1. Example: Cases that were paused because of COVID, interview rescheduling, etc.
  • Applications filed by medical workers and/or providers
  1. Example: If you are an essential worker fighting COVID-19 you are exempted from the order
  • Cases at the National Benefits Center will not be impacted
  • Very old cases that are currently pending a decision
  • Adjustment of status applications filed on the basis of the Liberian Refugee Immigration Fairness (LRIF)
  • Identified National Security Concerns

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In this post we will share with our readers what we know is happening locally with the scheduling of interviews at the San Diego Field Office and oath ceremonies. Please keep in mind that we do not have information about other Field Offices at this time.

Oath Ceremonies

The San Diego Field office will prioritize the scheduling of oath ceremonies in the month of June. These ceremonies will be “drive thru” ceremonies to ensure the health and safety of participants. These ceremonies will take place at two locations that are offsite from the San Diego field office at the Cabrillo National Monument and the City of El Cajon parking lot adjacent to the police department. El Cajon will schedule ceremonies more frequently. Start and end times have not yet been provided for these ceremonies.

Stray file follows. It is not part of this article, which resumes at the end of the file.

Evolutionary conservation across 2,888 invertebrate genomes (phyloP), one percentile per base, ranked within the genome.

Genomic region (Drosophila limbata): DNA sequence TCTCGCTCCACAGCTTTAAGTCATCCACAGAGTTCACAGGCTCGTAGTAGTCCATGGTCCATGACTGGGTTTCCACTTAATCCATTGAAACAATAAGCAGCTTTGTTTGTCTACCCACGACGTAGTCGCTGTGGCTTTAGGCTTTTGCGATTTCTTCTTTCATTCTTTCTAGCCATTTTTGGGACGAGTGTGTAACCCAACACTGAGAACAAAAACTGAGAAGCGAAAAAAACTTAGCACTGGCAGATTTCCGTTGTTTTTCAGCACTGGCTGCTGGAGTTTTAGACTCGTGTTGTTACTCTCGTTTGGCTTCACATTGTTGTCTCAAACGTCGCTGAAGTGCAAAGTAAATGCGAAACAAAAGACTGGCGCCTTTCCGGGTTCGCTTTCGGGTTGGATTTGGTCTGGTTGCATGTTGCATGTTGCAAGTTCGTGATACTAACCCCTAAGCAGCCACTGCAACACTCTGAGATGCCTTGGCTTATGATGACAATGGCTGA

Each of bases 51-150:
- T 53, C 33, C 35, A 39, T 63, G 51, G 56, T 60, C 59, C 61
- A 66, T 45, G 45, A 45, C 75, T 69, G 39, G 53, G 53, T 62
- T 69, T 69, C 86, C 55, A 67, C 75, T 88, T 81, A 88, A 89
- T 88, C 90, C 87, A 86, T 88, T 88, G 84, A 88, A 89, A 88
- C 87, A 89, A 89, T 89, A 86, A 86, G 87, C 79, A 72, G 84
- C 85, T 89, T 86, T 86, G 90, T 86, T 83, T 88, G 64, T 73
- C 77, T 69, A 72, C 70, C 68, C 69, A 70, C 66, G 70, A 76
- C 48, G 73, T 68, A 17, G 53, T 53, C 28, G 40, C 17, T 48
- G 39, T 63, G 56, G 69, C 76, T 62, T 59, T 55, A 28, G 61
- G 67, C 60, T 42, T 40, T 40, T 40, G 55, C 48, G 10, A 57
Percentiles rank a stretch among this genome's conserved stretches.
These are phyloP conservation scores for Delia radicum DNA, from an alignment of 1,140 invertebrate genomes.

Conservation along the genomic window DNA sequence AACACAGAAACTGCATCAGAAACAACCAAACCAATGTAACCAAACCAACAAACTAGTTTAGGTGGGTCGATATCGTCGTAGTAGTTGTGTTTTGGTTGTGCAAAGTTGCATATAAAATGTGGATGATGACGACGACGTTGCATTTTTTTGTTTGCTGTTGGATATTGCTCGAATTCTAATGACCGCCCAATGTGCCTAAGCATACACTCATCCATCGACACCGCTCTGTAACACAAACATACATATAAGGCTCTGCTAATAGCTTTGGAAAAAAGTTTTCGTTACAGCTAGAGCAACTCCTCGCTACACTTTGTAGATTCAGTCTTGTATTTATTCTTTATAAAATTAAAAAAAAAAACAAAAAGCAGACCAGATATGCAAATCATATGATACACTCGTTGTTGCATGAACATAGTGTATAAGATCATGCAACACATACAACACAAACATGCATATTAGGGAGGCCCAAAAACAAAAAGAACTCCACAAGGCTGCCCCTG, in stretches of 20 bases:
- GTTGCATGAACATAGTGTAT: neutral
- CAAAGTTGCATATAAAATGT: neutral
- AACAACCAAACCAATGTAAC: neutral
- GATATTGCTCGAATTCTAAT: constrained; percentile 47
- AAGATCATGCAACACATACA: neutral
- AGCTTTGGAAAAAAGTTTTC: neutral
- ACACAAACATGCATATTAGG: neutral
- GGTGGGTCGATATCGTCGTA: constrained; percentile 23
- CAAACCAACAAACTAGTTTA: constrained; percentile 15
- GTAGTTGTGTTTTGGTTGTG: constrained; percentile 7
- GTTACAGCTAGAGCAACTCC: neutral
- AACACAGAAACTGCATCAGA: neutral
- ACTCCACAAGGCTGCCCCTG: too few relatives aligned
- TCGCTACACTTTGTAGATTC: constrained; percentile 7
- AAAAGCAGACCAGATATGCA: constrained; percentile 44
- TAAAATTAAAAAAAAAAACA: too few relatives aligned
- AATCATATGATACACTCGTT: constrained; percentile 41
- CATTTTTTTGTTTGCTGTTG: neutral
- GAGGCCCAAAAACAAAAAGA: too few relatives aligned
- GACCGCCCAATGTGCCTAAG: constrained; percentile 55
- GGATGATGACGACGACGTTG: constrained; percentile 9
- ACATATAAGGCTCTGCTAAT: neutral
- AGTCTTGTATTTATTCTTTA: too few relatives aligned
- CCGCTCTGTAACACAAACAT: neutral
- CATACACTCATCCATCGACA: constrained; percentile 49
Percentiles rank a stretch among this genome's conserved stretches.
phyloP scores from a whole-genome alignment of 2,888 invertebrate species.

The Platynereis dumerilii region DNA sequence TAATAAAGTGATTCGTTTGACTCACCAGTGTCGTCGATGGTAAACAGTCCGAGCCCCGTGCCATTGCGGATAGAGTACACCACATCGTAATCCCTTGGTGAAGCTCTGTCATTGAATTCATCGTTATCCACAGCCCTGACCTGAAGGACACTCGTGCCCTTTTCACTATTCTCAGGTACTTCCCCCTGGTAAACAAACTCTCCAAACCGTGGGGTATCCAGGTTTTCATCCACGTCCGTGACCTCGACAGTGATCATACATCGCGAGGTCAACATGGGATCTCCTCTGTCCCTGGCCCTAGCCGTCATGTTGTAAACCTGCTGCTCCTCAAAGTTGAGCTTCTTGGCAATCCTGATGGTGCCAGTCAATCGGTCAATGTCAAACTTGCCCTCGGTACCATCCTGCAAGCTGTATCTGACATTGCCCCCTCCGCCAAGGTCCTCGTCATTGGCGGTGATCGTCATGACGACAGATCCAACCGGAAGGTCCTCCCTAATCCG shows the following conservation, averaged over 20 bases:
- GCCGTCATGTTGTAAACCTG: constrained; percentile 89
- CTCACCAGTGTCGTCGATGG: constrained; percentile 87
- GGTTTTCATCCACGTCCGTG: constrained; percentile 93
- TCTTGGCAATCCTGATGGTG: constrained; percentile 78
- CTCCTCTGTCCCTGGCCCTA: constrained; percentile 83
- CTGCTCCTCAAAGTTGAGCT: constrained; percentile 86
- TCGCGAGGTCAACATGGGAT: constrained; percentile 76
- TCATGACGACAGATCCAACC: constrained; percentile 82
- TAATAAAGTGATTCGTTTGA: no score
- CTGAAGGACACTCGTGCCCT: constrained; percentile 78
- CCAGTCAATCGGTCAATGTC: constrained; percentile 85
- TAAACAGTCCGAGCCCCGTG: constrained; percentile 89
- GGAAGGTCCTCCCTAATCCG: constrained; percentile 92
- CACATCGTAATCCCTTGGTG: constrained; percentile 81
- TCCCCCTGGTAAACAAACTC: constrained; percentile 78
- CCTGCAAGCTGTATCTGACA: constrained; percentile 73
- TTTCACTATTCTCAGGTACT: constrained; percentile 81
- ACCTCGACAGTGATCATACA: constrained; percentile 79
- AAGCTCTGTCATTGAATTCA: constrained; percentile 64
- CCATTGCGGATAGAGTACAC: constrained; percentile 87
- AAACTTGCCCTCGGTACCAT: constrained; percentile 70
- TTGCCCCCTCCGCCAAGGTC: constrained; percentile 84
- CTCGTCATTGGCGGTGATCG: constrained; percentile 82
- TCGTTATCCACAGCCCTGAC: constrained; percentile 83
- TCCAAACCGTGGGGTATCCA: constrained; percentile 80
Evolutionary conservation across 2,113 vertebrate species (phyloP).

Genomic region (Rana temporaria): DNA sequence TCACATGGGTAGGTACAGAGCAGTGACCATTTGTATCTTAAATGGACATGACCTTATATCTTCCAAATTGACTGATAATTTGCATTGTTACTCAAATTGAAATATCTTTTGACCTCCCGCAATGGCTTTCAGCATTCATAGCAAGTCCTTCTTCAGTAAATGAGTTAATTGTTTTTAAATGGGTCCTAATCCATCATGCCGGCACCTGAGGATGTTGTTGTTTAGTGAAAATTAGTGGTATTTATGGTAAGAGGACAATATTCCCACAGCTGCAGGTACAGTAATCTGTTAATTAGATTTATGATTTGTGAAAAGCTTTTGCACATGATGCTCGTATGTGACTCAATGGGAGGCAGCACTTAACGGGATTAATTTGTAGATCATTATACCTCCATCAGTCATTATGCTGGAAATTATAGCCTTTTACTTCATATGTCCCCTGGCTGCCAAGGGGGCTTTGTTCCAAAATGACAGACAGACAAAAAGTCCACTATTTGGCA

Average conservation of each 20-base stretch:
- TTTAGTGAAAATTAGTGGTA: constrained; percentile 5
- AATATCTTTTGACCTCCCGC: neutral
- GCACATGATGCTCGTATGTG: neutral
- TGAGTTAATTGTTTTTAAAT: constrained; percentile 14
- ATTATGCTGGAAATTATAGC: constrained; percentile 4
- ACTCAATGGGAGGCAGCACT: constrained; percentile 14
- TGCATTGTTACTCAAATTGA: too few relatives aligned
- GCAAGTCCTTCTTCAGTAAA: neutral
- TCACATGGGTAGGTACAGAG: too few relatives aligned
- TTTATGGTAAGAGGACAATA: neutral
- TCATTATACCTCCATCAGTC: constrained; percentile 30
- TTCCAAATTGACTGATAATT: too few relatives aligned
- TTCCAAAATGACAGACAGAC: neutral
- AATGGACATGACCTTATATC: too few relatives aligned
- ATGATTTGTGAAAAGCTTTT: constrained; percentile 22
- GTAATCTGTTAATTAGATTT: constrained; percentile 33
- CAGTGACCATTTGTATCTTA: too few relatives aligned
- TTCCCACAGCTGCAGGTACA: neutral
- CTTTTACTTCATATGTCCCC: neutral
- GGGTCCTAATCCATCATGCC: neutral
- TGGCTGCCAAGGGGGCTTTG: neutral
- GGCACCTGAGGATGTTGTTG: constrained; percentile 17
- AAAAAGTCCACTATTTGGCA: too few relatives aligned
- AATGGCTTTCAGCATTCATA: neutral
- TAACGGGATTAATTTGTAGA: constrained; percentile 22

We have received information that judges will be present at both oath ceremony locations to address name change issues for participants.

When will the San Diego Field Office open to the public?